In conjunction with today’s announcement, the Governor released modeling today put together by top academic institutions and researchers in Illinois that predicts the course of coronavirus in the state over the coming months. On our current trajectory, the state is projected to see a peak or plateau of deaths per day between late April and early May, but if the stay at home order were lifted this week, the model anticipates a second wave of the outbreak in Illinois starting in May, which would claim tens of thousands of lives and greatly exceed the state’s hospital capacity.
“Make no mistake, Illinois has saved lives. By staying home and social distancing, we have kept our infection and death rates for the months of March and April thousands below the rates projected had we not implemented these mitigation strategies,” said Governor JB Pritzker. “I know how badly we all want our normal lives back. But this is the part where we have to dig in and understand that the sacrifices we’ve made as a state to avoid a worst-case scenario are working — and we need to keep going a little while longer to finish the job.”
MODIFIED STAY AT HOME ORDER
After consulting with doctors, scientists and experts in Illinois and across the world, the Governor has announced he will sign a modified version of the state’s stay at home order that will go into effect on May 1 and extend through the end of the month. The modified order will strengthen the state’s social distancing requirements while allowing residents additional flexibility and provide measured relief to non-essential businesses in the safest way possible.
The new executive order will include the following modifications effective May 1:
• NON-ESSENTIAL RETAIL: Retail stores not designated as non-essential businesses and operations may re-open to fulfill telephone and online orders through pick-up outside the store and delivery.
• FACE COVERINGS: Beginning on May 1, individuals will be required to wear a face-covering or a mask when in a public place where they can’t maintain a six-foot social distance. Face-coverings will be required in public indoor spaces, such as stores. This new requirement applies to all individuals over the age of two who are able to medically tolerate a face-covering or a mask.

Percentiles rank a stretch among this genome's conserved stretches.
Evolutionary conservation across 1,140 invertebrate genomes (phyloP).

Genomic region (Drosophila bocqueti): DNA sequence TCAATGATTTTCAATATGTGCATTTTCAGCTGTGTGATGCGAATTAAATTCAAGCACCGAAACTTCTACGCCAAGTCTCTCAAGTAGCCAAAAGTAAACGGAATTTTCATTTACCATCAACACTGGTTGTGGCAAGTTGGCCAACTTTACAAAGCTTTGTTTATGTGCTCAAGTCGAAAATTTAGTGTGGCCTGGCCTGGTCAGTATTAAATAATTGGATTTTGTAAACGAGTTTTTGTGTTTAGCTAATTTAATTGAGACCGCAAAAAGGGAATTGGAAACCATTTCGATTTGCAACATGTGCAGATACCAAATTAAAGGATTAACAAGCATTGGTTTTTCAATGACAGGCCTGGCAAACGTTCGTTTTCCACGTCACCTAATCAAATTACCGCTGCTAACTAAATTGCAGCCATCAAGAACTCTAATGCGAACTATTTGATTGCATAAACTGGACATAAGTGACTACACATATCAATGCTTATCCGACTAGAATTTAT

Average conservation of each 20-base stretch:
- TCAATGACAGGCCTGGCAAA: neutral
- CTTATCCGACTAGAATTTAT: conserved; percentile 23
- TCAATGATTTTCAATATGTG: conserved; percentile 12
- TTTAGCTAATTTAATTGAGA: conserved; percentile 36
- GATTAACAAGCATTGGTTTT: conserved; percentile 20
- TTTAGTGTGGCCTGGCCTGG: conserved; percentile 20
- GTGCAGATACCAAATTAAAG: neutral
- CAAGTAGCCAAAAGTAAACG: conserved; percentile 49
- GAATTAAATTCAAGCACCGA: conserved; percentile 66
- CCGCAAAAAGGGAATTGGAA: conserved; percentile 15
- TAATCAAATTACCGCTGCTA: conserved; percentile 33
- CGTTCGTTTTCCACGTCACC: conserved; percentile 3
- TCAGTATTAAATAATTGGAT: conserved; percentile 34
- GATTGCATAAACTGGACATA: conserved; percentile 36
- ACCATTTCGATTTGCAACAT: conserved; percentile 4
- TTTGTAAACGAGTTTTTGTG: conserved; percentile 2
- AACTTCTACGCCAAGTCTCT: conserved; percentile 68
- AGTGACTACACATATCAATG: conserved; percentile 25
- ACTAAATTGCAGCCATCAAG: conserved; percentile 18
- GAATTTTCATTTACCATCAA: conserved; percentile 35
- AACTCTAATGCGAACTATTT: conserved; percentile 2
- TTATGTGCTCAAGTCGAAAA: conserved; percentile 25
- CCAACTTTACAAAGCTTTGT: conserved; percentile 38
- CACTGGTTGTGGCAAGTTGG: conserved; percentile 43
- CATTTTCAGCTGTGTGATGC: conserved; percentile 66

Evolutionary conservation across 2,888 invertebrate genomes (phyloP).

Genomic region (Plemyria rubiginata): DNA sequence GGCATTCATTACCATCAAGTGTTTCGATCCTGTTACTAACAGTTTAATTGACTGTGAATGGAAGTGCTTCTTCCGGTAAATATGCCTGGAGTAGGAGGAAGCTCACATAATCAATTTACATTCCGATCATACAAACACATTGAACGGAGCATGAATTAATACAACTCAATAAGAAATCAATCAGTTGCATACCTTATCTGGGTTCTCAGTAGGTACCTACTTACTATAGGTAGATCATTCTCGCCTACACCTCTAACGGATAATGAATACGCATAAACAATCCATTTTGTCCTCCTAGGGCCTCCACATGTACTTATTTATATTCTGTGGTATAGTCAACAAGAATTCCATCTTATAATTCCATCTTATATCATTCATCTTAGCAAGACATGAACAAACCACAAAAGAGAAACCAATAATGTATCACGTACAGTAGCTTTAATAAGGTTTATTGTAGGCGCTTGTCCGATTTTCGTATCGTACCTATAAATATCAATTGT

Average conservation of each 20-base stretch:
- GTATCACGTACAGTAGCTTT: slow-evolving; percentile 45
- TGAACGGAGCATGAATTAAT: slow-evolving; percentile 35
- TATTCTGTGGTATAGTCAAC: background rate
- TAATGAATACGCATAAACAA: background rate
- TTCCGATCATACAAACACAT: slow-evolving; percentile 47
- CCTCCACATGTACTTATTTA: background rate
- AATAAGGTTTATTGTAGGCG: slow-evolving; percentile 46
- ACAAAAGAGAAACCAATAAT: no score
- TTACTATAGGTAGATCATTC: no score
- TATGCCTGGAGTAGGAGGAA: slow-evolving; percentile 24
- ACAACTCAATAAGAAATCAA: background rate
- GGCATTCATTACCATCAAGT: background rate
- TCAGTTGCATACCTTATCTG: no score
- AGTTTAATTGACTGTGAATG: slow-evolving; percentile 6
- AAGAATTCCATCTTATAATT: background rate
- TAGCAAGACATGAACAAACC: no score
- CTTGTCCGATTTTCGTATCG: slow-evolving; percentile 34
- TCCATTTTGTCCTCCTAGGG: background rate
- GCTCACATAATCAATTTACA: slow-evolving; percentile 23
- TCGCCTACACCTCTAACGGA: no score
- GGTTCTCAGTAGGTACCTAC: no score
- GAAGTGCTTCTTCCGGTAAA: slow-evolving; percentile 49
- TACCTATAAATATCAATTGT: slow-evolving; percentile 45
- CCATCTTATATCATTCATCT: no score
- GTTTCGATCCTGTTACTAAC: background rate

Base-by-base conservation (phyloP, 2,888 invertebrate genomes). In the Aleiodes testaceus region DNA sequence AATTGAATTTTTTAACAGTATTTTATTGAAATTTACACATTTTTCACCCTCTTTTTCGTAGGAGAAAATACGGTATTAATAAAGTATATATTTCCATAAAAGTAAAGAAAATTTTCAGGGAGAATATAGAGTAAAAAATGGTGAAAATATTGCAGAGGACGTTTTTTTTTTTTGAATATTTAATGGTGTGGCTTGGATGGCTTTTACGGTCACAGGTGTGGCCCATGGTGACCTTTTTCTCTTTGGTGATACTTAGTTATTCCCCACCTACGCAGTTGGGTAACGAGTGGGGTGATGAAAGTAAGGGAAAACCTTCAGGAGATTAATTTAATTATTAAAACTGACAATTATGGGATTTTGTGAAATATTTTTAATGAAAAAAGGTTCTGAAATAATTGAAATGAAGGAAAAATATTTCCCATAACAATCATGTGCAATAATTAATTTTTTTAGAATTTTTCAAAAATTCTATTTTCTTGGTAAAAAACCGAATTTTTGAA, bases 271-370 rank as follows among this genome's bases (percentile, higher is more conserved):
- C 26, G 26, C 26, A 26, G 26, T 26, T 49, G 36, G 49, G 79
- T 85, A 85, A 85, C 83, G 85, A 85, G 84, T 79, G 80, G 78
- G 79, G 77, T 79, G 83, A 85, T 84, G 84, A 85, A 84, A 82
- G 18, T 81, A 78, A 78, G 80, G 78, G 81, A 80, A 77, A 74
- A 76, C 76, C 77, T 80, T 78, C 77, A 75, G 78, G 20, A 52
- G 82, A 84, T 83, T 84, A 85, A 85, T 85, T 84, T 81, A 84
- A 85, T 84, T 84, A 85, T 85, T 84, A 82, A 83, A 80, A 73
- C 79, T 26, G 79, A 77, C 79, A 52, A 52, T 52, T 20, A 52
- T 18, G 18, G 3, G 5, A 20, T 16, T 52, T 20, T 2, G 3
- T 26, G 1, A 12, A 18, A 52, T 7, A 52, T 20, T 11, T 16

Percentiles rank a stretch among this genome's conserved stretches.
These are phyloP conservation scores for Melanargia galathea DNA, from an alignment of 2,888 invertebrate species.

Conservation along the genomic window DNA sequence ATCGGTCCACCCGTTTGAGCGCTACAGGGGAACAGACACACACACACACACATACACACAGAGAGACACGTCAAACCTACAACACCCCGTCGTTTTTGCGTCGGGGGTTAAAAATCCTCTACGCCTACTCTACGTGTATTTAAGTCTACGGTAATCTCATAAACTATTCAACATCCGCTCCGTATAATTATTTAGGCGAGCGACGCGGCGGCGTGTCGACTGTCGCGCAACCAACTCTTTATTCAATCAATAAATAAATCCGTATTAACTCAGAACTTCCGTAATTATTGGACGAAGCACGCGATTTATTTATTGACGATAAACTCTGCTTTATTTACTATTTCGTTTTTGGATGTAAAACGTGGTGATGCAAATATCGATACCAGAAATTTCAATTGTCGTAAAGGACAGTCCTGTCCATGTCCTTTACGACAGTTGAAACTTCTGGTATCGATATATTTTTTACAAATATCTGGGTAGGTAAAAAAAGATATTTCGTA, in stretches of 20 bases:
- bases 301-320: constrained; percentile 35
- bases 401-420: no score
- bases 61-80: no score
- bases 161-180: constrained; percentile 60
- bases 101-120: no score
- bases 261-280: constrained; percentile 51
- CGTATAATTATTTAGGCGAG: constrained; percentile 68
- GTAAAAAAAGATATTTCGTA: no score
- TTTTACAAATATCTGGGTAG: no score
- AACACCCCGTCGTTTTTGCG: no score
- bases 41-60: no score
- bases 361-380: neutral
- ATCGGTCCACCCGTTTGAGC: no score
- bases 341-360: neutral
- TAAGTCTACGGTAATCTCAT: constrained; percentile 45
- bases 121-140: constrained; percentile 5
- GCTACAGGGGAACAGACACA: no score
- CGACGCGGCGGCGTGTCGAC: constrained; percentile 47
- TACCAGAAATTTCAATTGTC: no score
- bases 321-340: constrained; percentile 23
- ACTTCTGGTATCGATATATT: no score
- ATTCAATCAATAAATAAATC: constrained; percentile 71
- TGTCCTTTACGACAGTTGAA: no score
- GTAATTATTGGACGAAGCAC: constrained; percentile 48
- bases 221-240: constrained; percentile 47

• ESSENTIAL BUSINESSES AND MANUFACTURING: Essential businesses and manufacturers will be required to provide face-coverings to all employees who are not able to maintain six-feet of social distancing, as well as follow new requirements that maximize social distancing and prioritize the well-being of employees and customers. This will include occupancy limits for essential businesses and precautions such as staggering shifts and operating only essential lines for manufacturers.
• SCHOOLS: Educational institutions may allow and establish procedures for pick-up of necessary supplies or student belongings. Dormitory move-outs must follow public health guidelines, including social distancing.
MODELING COVID-19 IN ILLINOIS
Top researchers from the University of Illinois at Urbana-Champaign, the Northwestern School of Medicine, the University of Chicago, the Chicago and Illinois Departments of Public Health, along with McKinsey and Mier Consulting Group working on behalf of the City of Chicago and Cook County, worked on these projections as a cohort under Civis Analytics, a data analytics firm with experience spanning the public and private sectors.
According to the state model, the stay at home order is having its intended effect of flattening the curve in Illinois.
Without the stay at home order, the model estimates there would have been 10 to 20 times as many deaths to date and that the peak death rate and peak resource usage would have been 20 to 30 times what we will see with mitigation. Moreover, these counts do not account for deaths due to lack of access to health resources, so the actual number would likely have been even higher.
If the stay at home order were lifted this week, death rates and hospitalizations would start rising sharply by the middle of May. It’s projected that the peak death rate and peak resource needs would be almost as high as if there were never any mitigation measures put in place. Over the course of the current outbreak, the model estimates there would be 5 to 10 times more deaths than we would see if we continued mitigation.
Stay and Home Executive Order 4.23.20_1